- Any wingless blood sucking insect of the order Anoplura: includes Pediculus capitis (head louse).
- Slang an unpleasant or mean person
Lice probably developed about 1.7 million years before modern humans emerged, and evolved with humans as we evolved from chimpanzees. The oldest tangible evidence of human head lice? A nit found on the hair of a 10,000-year-old body in Brazil. And more recently – albeit still prehistoric – intact nits on the heads of ancient mummified Romans and Egyptians. Even lice combs have been found in the Egyptian tombs (it is believed that Cleopatra had solid gold lice combs buried with her).
Head lice have been so pervasive throughout human history that lice and lice outbreaks have snuck into our everyday collective literacy. The “louse” is synonymous with bad and cruel behavior. “Lousy” is defined as “very poor or bad, disgusting.” A nitwit is someone or something stupid, and a nitpicker is someone who is overly critical. And any time somebody refers to go through something “with a fine toothed comb,” you are referring back to the most ancient of head-lice treatments.
And while that’s interesting, what is probably more relevant to you is that the battle between humans and lice has been going on almost as long as human history using a variety of tactics, but with little change effectiveness – until now!
The first documented treatment of head lice? The Ebers Papyrus, an Egyptian medical guide from around 1550 B.C. For driving away fleas and lice, it recommends combining warm date meal and water in the mouth and then spitting it on to the skin. Documents from China dated around 1200 B.C. indicate they used mercury and arsenic compounds. In 1100 A.D. a Rabbi declared that it was permitted to remove head lice on the Sabbath. By 450 B.C., Egyptians endorsed shaving all hair from the body to eradicate lice.
The first significant advance didn’t come until about 100 A.D. when the Chinese discovered a natural and effective insecticide extracted from chrysanthemums dubbed Pyrethrum powder. Marco Polo proclaimed Pyrethrum powder to be a near magical compound and brought it to Europe in 1300 A.D. Jump ahead several centuries to the 1940s when a more refined extract of pyrethrum was developed, Pyrethrin, which indeed was effective at killing head lice (but less so at killing eggs/nits). In 1977, Permethrin, a synthetic version of Pyrethrin, was introduced as a head-lice treatment product.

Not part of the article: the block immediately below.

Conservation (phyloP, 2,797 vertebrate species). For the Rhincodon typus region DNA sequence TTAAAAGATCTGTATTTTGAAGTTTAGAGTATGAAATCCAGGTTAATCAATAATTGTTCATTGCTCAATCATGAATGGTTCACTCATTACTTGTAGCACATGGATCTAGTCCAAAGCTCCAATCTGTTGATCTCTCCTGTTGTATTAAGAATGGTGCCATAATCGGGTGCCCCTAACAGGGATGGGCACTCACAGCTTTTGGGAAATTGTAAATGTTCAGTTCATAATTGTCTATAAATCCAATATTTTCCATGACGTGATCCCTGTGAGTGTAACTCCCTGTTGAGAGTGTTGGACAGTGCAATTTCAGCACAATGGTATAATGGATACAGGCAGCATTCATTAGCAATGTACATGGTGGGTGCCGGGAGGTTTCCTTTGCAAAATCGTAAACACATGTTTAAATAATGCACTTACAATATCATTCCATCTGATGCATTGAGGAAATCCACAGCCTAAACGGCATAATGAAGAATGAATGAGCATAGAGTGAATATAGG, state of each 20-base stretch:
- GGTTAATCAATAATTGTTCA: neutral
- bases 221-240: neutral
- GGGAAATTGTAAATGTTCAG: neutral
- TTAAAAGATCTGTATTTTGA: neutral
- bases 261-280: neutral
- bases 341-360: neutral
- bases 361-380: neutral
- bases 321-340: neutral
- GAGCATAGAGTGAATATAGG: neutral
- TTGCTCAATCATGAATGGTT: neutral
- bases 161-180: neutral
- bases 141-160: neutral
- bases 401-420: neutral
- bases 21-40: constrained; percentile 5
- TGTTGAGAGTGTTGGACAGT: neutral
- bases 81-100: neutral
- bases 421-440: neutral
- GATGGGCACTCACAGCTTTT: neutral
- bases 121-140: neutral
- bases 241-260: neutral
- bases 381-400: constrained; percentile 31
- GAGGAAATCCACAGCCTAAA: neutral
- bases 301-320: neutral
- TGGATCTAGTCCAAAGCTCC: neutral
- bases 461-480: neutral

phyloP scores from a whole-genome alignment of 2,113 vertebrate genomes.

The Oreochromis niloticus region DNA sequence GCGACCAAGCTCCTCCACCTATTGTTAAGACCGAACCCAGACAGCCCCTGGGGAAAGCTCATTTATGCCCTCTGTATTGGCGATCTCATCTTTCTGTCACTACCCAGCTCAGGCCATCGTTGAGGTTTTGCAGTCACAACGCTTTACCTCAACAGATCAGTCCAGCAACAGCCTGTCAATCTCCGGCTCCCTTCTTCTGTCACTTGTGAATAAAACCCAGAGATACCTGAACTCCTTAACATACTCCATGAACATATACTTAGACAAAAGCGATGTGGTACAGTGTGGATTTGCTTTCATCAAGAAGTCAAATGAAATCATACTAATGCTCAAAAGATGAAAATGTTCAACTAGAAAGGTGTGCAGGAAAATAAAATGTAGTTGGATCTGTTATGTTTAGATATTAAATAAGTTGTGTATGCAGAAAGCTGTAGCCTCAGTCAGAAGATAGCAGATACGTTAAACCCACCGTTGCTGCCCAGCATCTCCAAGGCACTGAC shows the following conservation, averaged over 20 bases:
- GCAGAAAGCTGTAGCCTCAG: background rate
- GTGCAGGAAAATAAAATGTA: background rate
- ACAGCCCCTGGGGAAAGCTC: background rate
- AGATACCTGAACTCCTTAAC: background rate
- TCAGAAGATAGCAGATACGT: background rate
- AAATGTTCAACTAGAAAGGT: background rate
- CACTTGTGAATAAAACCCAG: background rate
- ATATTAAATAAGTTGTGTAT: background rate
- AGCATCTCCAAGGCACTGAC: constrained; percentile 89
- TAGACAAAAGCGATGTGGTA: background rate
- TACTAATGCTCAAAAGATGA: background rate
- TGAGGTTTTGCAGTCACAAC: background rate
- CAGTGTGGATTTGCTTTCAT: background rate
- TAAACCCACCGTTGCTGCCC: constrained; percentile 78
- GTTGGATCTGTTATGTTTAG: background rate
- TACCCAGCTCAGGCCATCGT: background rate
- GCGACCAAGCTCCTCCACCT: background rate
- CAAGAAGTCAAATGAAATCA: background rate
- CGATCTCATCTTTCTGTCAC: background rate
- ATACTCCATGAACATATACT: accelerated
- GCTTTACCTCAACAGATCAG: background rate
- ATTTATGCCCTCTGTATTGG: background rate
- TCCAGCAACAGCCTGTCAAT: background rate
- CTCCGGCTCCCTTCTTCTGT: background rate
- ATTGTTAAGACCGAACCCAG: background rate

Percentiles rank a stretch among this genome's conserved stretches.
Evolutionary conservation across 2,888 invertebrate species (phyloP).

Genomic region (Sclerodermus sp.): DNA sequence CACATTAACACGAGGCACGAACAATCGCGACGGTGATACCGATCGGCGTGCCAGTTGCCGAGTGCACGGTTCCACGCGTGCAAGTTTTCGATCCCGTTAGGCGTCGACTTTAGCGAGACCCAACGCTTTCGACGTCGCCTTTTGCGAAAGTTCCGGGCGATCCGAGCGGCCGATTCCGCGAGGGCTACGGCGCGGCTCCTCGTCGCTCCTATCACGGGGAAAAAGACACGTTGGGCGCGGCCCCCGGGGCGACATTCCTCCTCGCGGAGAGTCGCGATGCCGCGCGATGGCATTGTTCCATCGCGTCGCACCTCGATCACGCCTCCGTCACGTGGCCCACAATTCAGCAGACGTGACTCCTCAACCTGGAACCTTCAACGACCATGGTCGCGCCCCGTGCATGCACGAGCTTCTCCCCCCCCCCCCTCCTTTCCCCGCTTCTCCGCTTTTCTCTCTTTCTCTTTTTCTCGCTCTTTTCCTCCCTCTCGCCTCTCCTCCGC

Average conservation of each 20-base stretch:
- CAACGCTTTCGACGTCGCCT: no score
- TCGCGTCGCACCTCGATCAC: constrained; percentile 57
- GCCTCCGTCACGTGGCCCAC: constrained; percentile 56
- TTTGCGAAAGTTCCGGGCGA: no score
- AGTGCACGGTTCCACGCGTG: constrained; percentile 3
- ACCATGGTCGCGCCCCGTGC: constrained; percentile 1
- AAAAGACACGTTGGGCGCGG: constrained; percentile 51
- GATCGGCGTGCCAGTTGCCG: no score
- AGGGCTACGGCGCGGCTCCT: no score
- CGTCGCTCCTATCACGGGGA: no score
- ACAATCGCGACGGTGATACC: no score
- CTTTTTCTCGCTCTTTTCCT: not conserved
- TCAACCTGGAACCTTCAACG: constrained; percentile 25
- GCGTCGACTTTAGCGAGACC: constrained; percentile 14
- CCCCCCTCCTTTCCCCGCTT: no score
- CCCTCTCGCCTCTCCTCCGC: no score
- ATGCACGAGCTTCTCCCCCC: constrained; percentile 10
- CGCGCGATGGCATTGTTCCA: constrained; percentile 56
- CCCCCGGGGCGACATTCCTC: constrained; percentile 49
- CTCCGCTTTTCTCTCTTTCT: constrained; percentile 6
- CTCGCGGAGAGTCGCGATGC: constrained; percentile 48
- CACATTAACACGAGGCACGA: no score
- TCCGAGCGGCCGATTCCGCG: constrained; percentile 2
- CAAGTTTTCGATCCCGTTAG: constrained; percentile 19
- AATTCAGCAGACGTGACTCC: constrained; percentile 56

As of today, 80% of over-the-counter lice products contain some form of Pyrethrin. However, lice are evolutionary survivors and have developed resistance to the pesticides in these products. Resistance to both forms of Pyrethrin have been being documented as early as 1999.
So, despite these products, the Centers for Disease Control and Prevention still concedes that there are 6-12 million cases of head lice in the United States each year (although accurate data is difficult to acquire because reporting is inconsistent because many parents hide the condition from their schools and doctors).
There is good news, however! In 2006, a new type of medical device was developed by Larada Sciences, the AirAllé. This is the first FDA-cleared medical device clinically proven to kill head lice and lice eggs. The device uses controlled heated air to dehydrate head lice and eggs. The treatment only requires about an hour and has been clinically show to kill 99.2% of lice eggs in children and adults. Lice Clinics of America Sacramento is proud to be the exclusive provider of the AirAllé head-lice treatment.